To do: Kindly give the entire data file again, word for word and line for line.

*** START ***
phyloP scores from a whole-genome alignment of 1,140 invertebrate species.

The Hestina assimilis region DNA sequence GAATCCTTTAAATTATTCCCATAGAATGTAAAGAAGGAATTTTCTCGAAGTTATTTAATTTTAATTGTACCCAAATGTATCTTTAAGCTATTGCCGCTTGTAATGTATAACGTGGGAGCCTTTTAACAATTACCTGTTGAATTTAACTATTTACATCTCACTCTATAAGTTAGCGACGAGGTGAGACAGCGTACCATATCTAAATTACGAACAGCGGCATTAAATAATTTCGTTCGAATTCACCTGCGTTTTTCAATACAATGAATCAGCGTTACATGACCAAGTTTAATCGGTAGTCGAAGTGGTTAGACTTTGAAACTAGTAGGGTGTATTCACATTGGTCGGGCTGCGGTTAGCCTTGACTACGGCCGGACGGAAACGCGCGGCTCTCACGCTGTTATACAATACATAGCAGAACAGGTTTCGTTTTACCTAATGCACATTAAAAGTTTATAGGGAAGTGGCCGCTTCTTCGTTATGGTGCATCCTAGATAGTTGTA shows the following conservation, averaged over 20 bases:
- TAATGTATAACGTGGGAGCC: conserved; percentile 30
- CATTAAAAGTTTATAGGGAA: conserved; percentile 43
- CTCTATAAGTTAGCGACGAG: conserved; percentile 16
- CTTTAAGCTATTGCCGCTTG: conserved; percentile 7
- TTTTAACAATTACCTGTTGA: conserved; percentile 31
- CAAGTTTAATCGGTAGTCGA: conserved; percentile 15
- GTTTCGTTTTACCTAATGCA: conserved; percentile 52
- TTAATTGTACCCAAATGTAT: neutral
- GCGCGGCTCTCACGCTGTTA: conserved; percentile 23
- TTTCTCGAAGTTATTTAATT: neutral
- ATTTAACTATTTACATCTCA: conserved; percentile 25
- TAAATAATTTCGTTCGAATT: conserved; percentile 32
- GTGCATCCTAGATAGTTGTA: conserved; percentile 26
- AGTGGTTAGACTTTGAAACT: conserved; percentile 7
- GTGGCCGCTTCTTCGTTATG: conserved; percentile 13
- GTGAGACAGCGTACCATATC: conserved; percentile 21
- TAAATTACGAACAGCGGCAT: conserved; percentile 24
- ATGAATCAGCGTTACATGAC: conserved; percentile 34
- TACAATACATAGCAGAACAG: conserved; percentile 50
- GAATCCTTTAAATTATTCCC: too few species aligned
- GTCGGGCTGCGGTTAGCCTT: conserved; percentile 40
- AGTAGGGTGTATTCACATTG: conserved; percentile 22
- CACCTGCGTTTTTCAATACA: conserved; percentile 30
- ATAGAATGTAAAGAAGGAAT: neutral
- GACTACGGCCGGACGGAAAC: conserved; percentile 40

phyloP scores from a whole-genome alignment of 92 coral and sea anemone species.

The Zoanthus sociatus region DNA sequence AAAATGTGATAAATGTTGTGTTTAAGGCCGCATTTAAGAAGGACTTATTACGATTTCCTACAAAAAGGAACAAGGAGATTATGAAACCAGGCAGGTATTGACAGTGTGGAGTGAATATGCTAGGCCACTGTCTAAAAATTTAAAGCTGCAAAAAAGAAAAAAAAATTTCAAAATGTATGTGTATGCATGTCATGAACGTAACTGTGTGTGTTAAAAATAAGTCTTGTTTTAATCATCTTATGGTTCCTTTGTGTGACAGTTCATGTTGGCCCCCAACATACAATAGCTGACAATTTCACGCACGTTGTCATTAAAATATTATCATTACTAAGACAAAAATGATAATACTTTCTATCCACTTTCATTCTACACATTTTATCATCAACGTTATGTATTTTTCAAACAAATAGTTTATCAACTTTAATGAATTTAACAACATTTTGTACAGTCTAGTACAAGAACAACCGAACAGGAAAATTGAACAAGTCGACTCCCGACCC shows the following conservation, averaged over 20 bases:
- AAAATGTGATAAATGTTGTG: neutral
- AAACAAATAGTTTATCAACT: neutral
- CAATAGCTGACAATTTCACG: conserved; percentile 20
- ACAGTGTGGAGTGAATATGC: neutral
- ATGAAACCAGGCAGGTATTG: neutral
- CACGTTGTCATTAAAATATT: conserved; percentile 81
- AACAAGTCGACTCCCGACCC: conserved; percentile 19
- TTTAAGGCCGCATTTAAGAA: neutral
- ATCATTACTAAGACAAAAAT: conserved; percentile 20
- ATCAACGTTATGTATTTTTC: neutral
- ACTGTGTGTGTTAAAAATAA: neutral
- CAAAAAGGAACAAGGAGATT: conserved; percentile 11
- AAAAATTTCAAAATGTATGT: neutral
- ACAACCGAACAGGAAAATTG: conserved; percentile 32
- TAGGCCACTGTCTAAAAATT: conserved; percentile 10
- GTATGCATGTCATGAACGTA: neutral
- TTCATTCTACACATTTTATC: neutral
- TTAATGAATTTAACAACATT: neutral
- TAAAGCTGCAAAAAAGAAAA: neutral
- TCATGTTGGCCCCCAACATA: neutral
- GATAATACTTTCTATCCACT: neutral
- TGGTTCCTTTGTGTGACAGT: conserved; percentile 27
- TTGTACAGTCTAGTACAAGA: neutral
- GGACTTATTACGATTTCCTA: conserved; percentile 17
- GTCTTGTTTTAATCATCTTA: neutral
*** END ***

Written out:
phyloP scores from a whole-genome alignment of 1,140 invertebrate species.

The Hestina assimilis region DNA sequence GAATCCTTTAAATTATTCCCATAGAATGTAAAGAAGGAATTTTCTCGAAGTTATTTAATTTTAATTGTACCCAAATGTATCTTTAAGCTATTGCCGCTTGTAATGTATAACGTGGGAGCCTTTTAACAATTACCTGTTGAATTTAACTATTTACATCTCACTCTATAAGTTAGCGACGAGGTGAGACAGCGTACCATATCTAAATTACGAACAGCGGCATTAAATAATTTCGTTCGAATTCACCTGCGTTTTTCAATACAATGAATCAGCGTTACATGACCAAGTTTAATCGGTAGTCGAAGTGGTTAGACTTTGAAACTAGTAGGGTGTATTCACATTGGTCGGGCTGCGGTTAGCCTTGACTACGGCCGGACGGAAACGCGCGGCTCTCACGCTGTTATACAATACATAGCAGAACAGGTTTCGTTTTACCTAATGCACATTAAAAGTTTATAGGGAAGTGGCCGCTTCTTCGTTATGGTGCATCCTAGATAGTTGTA shows the following conservation, averaged over 20 bases:
- TAATGTATAACGTGGGAGCC: conserved; percentile 30
- CATTAAAAGTTTATAGGGAA: conserved; percentile 43
- CTCTATAAGTTAGCGACGAG: conserved; percentile 16
- CTTTAAGCTATTGCCGCTTG: conserved; percentile 7
- TTTTAACAATTACCTGTTGA: conserved; percentile 31
- CAAGTTTAATCGGTAGTCGA: conserved; percentile 15
- GTTTCGTTTTACCTAATGCA: conserved; percentile 52
- TTAATTGTACCCAAATGTAT: neutral
- GCGCGGCTCTCACGCTGTTA: conserved; percentile 23
- TTTCTCGAAGTTATTTAATT: neutral
- ATTTAACTATTTACATCTCA: conserved; percentile 25
- TAAATAATTTCGTTCGAATT: conserved; percentile 32
- GTGCATCCTAGATAGTTGTA: conserved; percentile 26
- AGTGGTTAGACTTTGAAACT: conserved; percentile 7
- GTGGCCGCTTCTTCGTTATG: conserved; percentile 13
- GTGAGACAGCGTACCATATC: conserved; percentile 21
- TAAATTACGAACAGCGGCAT: conserved; percentile 24
- ATGAATCAGCGTTACATGAC: conserved; percentile 34
- TACAATACATAGCAGAACAG: conserved; percentile 50
- GAATCCTTTAAATTATTCCC: too few species aligned
- GTCGGGCTGCGGTTAGCCTT: conserved; percentile 40
- AGTAGGGTGTATTCACATTG: conserved; percentile 22
- CACCTGCGTTTTTCAATACA: conserved; percentile 30
- ATAGAATGTAAAGAAGGAAT: neutral
- GACTACGGCCGGACGGAAAC: conserved; percentile 40

phyloP scores from a whole-genome alignment of 92 coral and sea anemone species.

The Zoanthus sociatus region DNA sequence AAAATGTGATAAATGTTGTGTTTAAGGCCGCATTTAAGAAGGACTTATTACGATTTCCTACAAAAAGGAACAAGGAGATTATGAAACCAGGCAGGTATTGACAGTGTGGAGTGAATATGCTAGGCCACTGTCTAAAAATTTAAAGCTGCAAAAAAGAAAAAAAAATTTCAAAATGTATGTGTATGCATGTCATGAACGTAACTGTGTGTGTTAAAAATAAGTCTTGTTTTAATCATCTTATGGTTCCTTTGTGTGACAGTTCATGTTGGCCCCCAACATACAATAGCTGACAATTTCACGCACGTTGTCATTAAAATATTATCATTACTAAGACAAAAATGATAATACTTTCTATCCACTTTCATTCTACACATTTTATCATCAACGTTATGTATTTTTCAAACAAATAGTTTATCAACTTTAATGAATTTAACAACATTTTGTACAGTCTAGTACAAGAACAACCGAACAGGAAAATTGAACAAGTCGACTCCCGACCC shows the following conservation, averaged over 20 bases:
- AAAATGTGATAAATGTTGTG: neutral
- AAACAAATAGTTTATCAACT: neutral
- CAATAGCTGACAATTTCACG: conserved; percentile 20
- ACAGTGTGGAGTGAATATGC: neutral
- ATGAAACCAGGCAGGTATTG: neutral
- CACGTTGTCATTAAAATATT: conserved; percentile 81
- AACAAGTCGACTCCCGACCC: conserved; percentile 19
- TTTAAGGCCGCATTTAAGAA: neutral
- ATCATTACTAAGACAAAAAT: conserved; percentile 20
- ATCAACGTTATGTATTTTTC: neutral
- ACTGTGTGTGTTAAAAATAA: neutral
- CAAAAAGGAACAAGGAGATT: conserved; percentile 11
- AAAAATTTCAAAATGTATGT: neutral
- ACAACCGAACAGGAAAATTG: conserved; percentile 32
- TAGGCCACTGTCTAAAAATT: conserved; percentile 10
- GTATGCATGTCATGAACGTA: neutral
- TTCATTCTACACATTTTATC: neutral
- TTAATGAATTTAACAACATT: neutral
- TAAAGCTGCAAAAAAGAAAA: neutral
- TCATGTTGGCCCCCAACATA: neutral
- GATAATACTTTCTATCCACT: neutral
- TGGTTCCTTTGTGTGACAGT: conserved; percentile 27
- TTGTACAGTCTAGTACAAGA: neutral
- GGACTTATTACGATTTCCTA: conserved; percentile 17
- GTCTTGTTTTAATCATCTTA: neutral